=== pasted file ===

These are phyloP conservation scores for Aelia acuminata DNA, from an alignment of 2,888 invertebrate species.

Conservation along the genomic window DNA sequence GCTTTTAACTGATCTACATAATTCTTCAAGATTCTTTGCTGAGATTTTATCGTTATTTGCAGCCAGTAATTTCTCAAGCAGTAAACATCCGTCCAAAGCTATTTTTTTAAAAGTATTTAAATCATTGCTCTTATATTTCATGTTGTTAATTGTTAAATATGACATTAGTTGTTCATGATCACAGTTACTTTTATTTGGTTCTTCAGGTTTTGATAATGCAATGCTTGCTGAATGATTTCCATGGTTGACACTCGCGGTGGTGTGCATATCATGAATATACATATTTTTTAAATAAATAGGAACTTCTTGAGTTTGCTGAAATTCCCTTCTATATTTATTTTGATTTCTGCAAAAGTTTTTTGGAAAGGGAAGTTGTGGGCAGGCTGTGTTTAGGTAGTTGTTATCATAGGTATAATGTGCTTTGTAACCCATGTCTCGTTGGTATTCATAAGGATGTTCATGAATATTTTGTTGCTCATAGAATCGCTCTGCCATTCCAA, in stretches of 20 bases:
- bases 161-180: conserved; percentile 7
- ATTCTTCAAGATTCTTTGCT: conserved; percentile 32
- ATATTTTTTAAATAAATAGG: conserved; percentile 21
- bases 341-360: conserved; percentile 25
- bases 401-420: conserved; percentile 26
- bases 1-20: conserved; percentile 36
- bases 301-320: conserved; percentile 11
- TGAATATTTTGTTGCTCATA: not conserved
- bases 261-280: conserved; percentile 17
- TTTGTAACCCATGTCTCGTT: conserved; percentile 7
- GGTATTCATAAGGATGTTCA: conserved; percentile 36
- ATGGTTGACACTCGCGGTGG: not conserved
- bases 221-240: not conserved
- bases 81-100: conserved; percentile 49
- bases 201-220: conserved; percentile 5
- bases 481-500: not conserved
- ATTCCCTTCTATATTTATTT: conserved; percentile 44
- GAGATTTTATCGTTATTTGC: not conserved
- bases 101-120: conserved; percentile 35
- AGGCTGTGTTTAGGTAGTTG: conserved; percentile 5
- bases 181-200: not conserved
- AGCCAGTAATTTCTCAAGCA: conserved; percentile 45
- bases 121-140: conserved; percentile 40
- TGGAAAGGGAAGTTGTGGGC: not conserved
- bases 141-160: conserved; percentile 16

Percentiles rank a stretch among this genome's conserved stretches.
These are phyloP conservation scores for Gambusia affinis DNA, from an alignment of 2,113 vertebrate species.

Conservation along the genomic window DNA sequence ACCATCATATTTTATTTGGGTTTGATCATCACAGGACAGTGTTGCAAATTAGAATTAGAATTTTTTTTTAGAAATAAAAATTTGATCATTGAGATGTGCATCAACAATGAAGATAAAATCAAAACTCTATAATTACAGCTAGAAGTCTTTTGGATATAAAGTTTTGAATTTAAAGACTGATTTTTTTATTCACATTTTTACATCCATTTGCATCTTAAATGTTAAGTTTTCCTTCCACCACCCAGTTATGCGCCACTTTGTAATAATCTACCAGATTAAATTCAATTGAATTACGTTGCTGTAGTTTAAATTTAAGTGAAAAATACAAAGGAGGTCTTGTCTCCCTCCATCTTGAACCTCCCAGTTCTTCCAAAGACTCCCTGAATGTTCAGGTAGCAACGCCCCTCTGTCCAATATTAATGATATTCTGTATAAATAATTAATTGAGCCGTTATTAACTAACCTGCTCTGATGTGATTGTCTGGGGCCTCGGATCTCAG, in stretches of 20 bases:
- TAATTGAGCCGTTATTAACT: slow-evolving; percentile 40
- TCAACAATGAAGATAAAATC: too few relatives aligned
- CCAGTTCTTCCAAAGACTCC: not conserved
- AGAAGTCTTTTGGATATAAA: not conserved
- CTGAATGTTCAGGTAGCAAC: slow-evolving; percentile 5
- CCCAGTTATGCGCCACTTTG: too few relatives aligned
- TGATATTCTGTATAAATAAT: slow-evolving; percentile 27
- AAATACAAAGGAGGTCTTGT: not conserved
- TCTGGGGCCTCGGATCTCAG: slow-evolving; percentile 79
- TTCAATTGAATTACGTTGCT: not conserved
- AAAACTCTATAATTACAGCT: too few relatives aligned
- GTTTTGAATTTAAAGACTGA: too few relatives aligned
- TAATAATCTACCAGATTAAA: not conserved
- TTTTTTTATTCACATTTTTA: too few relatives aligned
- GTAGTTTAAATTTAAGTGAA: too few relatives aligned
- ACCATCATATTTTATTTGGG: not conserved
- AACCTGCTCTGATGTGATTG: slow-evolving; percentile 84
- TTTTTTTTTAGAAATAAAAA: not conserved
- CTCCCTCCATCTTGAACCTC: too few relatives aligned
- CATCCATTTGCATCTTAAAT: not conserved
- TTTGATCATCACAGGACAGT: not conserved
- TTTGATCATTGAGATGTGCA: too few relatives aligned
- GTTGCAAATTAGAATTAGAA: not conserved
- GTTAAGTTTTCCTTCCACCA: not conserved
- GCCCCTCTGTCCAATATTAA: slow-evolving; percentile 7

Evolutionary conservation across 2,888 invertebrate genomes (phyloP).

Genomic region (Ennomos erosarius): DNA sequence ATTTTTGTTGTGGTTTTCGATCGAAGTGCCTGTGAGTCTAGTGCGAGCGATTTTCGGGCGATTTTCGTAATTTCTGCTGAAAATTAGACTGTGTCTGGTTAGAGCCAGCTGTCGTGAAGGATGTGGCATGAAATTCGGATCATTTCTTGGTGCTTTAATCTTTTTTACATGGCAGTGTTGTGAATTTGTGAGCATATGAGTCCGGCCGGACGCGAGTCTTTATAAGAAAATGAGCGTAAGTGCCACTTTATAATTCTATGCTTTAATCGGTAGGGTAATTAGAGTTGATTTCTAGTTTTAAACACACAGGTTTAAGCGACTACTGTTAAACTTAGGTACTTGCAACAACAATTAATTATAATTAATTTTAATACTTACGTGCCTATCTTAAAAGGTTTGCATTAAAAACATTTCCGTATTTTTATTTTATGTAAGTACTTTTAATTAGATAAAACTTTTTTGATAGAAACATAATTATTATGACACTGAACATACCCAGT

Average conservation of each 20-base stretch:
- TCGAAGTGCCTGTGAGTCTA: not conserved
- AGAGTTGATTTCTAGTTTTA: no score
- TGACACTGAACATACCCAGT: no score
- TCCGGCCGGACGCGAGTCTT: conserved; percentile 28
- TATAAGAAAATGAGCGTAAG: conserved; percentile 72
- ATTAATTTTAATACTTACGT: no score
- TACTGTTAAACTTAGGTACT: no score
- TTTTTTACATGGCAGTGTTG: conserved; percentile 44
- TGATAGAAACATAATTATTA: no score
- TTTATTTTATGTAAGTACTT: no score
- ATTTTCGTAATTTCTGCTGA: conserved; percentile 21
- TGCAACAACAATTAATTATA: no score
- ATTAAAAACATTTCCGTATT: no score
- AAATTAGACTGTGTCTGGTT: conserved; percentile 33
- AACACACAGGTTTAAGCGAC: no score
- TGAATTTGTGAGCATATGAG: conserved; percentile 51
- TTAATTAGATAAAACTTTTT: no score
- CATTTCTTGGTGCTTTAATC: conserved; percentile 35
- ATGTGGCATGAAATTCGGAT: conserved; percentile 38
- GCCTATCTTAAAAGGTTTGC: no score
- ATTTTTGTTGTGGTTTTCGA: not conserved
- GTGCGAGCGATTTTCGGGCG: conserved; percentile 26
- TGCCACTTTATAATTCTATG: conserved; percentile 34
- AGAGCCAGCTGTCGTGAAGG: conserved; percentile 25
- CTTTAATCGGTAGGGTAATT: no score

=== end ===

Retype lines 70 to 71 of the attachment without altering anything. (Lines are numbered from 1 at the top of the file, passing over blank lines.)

- TGCAACAACAATTAATTATA: no score
- ATTAAAAACATTTCCGTATT: no score